Today at AJAXWorld 2008 in New York, Andrea Gazzaniga (our own Software Developer Manager at Funambol) delivered a very interesting talk about "developing Open Source Mobile Messaging and Sync Apps for iPhone vs. Android".
The topic is quite hot. Apple just released the iPhone SDK and Android has been around for enough time for developers to figure it out. Not completely (for both), but enough to have a few ideas. And to get pissed at some choices, in particular on the Apple side ;-)
The Funambol community built on both platforms, so Gazza is one of the few on the planet that can talk about both with competence. I have my opinions, that might differ from his ;-)
Let me start with Android: it is OPEN. I like it. I feel Google is trying to re-design a developer paradigm, which is a big risk. If they succeed (it depends on devices being sold, not developers...) then they might have a lock in the operating system of the next 20 years. Yep, Android spans from mobile phones to many other devices. In my view, it might go back to sub-notebooks, which are the desktop of the future (and near present). That is, everything that is not a server. Not a small piece of the market.
The iPhone SDK is a real disappointment. Sometimes, I feel we should have kept the world split between those that get it (and have a jailbroken phone) and those that don't (and are happy with a browser). The SDK - as it is today - is an half-assed effort (pardon my French). It is just too limited, too full of traps, to be really useful. And gives the false idea of an open platform.
Take our push email and PIM sync client. Apple announced ActiveSync support. Nice, that means an integration from Exchange to the native email, calendar and contacts (I assume). So you would think you can do the same with the SDK.
First, there is no calendar API. What? Nope, no calendar API. No way to interact with calendar. But they do it with ActiveSync. It is a private API. Not an open API...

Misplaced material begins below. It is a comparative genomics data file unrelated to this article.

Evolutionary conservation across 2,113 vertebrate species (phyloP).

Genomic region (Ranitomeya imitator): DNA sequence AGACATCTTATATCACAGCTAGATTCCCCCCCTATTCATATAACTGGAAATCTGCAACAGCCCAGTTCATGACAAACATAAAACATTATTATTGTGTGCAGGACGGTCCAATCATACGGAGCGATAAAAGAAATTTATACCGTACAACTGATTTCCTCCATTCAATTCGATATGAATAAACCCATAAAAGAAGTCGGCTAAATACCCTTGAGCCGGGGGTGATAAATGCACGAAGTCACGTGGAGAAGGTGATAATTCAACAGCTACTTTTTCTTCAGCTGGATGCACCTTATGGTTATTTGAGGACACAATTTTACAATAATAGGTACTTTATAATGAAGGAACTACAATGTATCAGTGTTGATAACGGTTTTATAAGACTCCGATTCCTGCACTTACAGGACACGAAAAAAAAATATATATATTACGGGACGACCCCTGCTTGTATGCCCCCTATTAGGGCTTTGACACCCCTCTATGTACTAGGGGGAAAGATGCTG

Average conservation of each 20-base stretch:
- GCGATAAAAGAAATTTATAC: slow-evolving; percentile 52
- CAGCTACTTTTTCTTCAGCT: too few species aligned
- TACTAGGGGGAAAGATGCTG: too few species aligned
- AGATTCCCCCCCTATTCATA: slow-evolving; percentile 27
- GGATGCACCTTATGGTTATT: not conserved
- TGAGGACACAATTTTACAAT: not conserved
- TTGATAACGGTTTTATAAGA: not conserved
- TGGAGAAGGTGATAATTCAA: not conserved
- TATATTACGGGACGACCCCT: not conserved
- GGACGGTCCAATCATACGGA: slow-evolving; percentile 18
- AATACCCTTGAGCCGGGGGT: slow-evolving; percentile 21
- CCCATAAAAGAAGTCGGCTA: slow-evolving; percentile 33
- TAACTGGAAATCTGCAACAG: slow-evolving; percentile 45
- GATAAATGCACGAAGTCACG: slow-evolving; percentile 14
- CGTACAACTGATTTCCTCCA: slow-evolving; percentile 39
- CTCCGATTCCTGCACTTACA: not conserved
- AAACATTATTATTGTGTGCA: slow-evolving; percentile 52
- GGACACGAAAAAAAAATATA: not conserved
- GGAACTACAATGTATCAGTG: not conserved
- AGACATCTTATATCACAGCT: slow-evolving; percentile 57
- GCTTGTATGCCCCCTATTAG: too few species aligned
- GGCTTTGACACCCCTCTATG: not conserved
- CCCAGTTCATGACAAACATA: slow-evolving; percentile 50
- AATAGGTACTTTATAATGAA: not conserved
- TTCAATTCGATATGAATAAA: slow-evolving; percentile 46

Second, there is no email API. OK, I was expecting this, but it still bothers me. Same as above.
Third, there is no way to do push, since the application die when they are closed (e.g. when your phone rings). You cannot fire an application in the background... You cannot notify the phone where there is a new email. Very useful.
Fourth, you cannot talk about the SDK. You must sign an NDA to download the SDK. What?? An open SDK I cannot talk about? What is in the word open that Apple does not get?
Fifth, there are "rules" that Apple will enforce. One is that you cannot run an application that is capable of executing code, which is not Objective-C. That means, no Java Virtual Machine (despite Sun saying they wanted to do it... ooops, bad marketing attempt) and no Flash (although Adobe just said the same).
Sixth (but there is more), no developer - that I know - has been accepted in the program to "sign" applications for inclusion in the Apple Store. Everyone was rejected. How are people going to spend time to develop apps that might never get into the Apple Store, since the developer does not have the ability to sign them??
Bottom line: Android is good and open. The iPhone SDK is crap and closed. We'll build on both for now, but Apple needs to get a grip on openness or we will all move to Android. You do not screw up with developers too much. They are easy to get upset and do not like to be pushed around. Apple be warned.